An earlier plan for extensions to Penarth’s Victorian Coastguard Tower at Tower Hill was rejected by Penarth Council but approved by the Vale of Glamorgan Council – but not built. Now there’s a new application

A planning application seeking approval to build modern extensions to either side (West and East) of Penarth’s historic Victorian coastguard tower on Tower Hill has now been “called in” to be considered by the full Vale of Glamorgan Planning committee

Cllr Clive Williams (Conservative Plymouth Ward)

Cllr Clive Williams (Conservative Plymouth Ward)

The plan was originally scheduled to be dealt-with by a Vale Council planning officer on a “delegated basis”, who would have made the final decision – but the application has now been “called in” by Cllr Clive Williams (Conservative Plymouth Ward).

Penarth Town Council’s planning committee has yet to discuss the matter and is not due to meet until January 19th – which is the deadline set for the receipt of observations by the Vale of Glamorgan Council.

The tower is within the architecturally sensitive Penarth Conservation area.

This is how the new exstensions to the Coastguard Tower would look - facing North (with the sea on the right hand side)

This is how the new extensions to the Coastguard Tower would look – facing North (with the sea on the right hand side)

Originally – in the 1830s – Penarth Coastguards  occupied the Coastguard Cottages – on the cliff to near Northcliff Lodge from which they overlooked the entrance to Cardiff Docks and the Glamorgan Canal entrance .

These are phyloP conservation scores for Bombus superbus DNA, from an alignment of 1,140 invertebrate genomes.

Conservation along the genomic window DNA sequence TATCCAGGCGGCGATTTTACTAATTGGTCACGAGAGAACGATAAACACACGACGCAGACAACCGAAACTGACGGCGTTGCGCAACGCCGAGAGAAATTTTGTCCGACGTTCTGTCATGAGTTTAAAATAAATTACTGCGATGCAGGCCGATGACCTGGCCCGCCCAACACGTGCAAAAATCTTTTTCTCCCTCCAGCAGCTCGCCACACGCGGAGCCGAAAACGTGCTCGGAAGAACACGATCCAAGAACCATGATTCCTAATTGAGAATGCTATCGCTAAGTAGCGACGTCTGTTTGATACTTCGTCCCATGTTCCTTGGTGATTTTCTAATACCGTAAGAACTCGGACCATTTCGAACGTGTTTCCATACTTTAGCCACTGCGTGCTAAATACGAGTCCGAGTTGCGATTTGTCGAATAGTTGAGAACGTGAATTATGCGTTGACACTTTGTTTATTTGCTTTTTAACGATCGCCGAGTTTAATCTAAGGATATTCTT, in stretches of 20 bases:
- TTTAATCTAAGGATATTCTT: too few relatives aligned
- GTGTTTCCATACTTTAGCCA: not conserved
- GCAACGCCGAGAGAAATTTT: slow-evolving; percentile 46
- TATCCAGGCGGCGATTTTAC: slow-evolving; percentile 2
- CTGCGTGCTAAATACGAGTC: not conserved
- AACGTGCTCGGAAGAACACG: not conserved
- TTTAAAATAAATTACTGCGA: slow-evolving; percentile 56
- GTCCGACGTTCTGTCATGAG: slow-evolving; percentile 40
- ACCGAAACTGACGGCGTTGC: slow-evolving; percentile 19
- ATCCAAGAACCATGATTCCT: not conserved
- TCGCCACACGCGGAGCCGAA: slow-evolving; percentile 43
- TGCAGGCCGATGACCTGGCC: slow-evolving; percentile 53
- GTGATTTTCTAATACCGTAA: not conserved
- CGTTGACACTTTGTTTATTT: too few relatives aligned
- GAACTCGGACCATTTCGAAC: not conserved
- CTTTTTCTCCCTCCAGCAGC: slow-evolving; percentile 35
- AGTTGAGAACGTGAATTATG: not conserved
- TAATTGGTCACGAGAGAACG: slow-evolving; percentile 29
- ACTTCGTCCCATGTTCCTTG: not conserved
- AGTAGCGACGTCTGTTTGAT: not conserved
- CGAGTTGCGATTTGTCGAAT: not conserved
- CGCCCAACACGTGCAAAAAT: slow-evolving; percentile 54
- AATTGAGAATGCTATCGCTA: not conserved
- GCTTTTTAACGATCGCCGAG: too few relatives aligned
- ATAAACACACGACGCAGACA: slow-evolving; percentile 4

However in 1864 the coastguards (then part of the Royal Navy)  were re-located to what is now known as Tower Hill (between Plymouth Road and Marine Parade) and needed the eponymous Tower to give them sufficient elevation to scan the coastline and hoist signals.

The Tower and its associated dwellings have been a private home for many years. (Penarth Coastguard is now based on Cliff Walk)

The entry for the Penarth Coastguard Tower in the Vale of Glamorgan's County Treasures List

The entry for the Penarth Coastguard Tower in the Vale of Glamorgan’s County Treasures List

In 2013, when an earlier plan for extensions to the Coastguard Tower had been submitted, the objections of  Penarth Town Council’s Planning Committee were overridden by a Vale of Glamorgan planning officer (not the full planning committee) on a “delegated” basis   – despite the fact that the building is designated as a “County Treasure”.

In 2013 Penarth councillors had expressed concern about the decision and  felt the matter should have been referred to the full Vale Planning Committee.  They sought a meeting with the Vale Council’s planning chief  Marcus Goldsworthy to express their concerns but were then told that the planning approval – issued in 2013 – could not be rescinded.

In the event however, the 2013 proposal did not go ahead and now a revised proposal (as per drawing above)  is under consideration and is now to be determined by the full Vale of Glamorgan Council planning committee.

The full County Treasures list can be seen on http://tinyurl.com/huyx6yg  .

 

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AT LONG LAST WORK STARTS ON DEVELOPMENT OF 2 STANWELL ROAD

After years of delay work has finally begin on converting No.2 Stanwell Road

After years of delay work has finally begin on converting No.2 Stanwell Road

Work has now begun on converting the long-standing eyesore site at 2 Stanwell Road (opposite Penarth Library Entrance) into a development of  7 self-contained residential apartments and one town house with on-site car parking, cycle and bin store facilities.

A succession of planning applications had been made for the site since 2004. It was originally the offices of the Cardiff and Vale NHS Trust and the Vale of Glamorgan Community Health Council but has been vacant for years and the subject to numerous  planning applications for conversion into flats.

A police helicopter trains its searchlight onto 2 Stanwell Road reprocessed from original